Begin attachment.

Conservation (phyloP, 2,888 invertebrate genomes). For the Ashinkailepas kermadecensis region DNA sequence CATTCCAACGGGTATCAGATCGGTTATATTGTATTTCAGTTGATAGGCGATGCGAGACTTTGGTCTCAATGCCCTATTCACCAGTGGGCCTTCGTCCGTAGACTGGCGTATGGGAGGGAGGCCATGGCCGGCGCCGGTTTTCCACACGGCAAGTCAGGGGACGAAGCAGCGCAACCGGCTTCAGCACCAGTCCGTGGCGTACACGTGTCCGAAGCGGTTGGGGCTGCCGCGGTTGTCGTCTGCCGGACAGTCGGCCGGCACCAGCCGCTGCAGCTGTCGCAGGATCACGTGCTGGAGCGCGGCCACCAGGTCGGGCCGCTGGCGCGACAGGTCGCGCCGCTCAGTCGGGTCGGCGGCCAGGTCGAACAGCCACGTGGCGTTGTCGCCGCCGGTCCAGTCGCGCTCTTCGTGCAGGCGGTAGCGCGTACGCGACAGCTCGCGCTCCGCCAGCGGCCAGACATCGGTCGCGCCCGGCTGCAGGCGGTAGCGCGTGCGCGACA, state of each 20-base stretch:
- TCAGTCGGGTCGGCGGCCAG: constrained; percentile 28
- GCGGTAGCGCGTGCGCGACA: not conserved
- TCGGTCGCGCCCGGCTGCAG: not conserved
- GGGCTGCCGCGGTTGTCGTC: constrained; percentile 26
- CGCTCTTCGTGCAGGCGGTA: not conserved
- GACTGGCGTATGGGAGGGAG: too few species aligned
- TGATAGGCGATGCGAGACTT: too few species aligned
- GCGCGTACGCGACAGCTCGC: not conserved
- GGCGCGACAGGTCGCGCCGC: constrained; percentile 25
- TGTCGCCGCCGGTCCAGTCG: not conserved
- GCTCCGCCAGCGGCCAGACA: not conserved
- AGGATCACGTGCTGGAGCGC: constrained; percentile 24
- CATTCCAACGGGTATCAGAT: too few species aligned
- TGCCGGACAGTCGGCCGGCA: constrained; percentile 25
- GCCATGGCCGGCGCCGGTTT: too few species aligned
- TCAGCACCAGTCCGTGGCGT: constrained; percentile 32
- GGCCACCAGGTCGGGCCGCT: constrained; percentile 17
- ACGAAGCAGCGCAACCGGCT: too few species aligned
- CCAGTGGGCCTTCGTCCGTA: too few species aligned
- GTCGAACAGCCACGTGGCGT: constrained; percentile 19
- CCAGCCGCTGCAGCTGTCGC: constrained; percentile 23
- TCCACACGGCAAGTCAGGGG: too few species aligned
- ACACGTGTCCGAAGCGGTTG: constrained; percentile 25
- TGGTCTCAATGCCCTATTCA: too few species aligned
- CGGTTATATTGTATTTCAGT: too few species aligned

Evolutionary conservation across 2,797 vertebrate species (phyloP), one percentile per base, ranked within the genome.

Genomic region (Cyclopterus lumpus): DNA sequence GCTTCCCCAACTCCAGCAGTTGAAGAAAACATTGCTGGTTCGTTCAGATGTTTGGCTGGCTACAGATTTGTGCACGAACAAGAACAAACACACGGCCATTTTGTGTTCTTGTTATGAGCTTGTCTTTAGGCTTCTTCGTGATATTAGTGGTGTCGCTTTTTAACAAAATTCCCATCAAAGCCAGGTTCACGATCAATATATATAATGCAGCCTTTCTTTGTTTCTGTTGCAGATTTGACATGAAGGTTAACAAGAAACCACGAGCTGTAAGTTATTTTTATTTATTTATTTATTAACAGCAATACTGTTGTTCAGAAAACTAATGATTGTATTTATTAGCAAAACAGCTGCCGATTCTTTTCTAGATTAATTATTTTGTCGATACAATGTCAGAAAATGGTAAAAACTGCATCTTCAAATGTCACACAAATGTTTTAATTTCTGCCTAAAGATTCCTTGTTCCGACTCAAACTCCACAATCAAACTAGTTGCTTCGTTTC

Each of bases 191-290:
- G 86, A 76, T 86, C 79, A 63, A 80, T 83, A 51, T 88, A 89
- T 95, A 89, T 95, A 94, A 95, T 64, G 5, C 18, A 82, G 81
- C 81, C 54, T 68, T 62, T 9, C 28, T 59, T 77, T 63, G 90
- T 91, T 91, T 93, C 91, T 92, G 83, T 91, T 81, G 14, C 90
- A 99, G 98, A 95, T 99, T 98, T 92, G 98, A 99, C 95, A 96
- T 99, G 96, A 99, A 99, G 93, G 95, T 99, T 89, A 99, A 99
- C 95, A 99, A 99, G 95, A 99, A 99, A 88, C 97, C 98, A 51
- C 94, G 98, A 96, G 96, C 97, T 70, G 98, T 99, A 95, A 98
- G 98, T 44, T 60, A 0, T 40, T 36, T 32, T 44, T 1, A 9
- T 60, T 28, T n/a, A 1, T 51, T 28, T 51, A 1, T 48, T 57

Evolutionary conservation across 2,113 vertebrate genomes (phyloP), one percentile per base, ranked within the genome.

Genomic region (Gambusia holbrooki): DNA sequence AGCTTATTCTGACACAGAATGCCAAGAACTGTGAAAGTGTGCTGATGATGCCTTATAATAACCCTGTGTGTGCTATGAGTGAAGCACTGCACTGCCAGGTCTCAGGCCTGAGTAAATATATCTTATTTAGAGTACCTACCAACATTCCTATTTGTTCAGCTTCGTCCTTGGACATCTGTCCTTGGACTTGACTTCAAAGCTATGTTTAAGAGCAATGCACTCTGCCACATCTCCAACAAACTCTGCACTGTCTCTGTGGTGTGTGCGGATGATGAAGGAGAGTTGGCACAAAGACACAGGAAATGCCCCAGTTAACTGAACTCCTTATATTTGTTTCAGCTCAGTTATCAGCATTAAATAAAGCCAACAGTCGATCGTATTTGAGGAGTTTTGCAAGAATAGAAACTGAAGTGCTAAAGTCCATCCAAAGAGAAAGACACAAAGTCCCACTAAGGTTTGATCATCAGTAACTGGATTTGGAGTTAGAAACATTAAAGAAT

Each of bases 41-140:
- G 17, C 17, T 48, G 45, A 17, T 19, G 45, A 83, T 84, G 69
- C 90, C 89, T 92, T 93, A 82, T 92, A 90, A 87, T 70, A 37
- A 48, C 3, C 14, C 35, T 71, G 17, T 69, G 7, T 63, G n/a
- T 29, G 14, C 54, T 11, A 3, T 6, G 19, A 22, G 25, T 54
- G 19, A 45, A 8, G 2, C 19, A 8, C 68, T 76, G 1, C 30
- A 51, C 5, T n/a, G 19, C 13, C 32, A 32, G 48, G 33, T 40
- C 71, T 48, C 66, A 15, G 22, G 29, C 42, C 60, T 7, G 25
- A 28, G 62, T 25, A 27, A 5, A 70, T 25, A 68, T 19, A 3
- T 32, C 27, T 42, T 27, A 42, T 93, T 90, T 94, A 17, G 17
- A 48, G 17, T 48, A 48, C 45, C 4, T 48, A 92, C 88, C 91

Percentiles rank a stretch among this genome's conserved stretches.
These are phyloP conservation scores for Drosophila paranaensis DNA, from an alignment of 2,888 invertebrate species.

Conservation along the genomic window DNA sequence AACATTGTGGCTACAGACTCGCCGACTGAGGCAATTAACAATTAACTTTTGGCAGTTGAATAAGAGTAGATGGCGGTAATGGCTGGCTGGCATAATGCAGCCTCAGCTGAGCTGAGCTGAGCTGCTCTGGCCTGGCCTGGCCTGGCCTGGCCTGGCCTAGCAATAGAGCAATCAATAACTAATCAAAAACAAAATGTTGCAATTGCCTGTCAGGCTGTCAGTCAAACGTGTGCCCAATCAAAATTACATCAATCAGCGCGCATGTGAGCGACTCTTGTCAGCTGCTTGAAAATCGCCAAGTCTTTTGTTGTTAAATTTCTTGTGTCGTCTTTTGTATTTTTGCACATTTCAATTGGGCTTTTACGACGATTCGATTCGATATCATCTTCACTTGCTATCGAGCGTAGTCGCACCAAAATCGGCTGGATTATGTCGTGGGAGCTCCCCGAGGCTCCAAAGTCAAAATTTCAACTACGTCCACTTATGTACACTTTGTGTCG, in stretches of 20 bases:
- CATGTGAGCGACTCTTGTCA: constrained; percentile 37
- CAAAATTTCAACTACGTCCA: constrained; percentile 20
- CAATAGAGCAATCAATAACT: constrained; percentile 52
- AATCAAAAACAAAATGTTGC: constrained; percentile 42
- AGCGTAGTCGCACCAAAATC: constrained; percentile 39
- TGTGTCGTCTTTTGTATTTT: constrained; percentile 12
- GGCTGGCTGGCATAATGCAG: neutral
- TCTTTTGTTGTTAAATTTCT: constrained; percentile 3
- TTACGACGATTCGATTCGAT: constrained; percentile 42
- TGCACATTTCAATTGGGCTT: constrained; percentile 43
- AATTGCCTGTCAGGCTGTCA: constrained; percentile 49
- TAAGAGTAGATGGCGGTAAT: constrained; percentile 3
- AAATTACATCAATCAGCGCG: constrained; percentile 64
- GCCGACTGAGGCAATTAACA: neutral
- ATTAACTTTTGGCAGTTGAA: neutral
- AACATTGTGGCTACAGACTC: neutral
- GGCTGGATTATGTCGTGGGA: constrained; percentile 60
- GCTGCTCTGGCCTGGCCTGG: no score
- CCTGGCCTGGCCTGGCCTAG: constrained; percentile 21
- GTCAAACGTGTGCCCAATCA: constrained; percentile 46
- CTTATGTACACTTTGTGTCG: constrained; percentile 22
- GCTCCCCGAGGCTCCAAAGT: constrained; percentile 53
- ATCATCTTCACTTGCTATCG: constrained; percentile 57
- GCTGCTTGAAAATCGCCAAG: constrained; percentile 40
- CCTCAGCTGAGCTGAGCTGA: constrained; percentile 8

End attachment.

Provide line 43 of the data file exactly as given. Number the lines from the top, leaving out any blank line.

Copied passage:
- G 17, C 17, T 48, G 45, A 17, T 19, G 45, A 83, T 84, G 69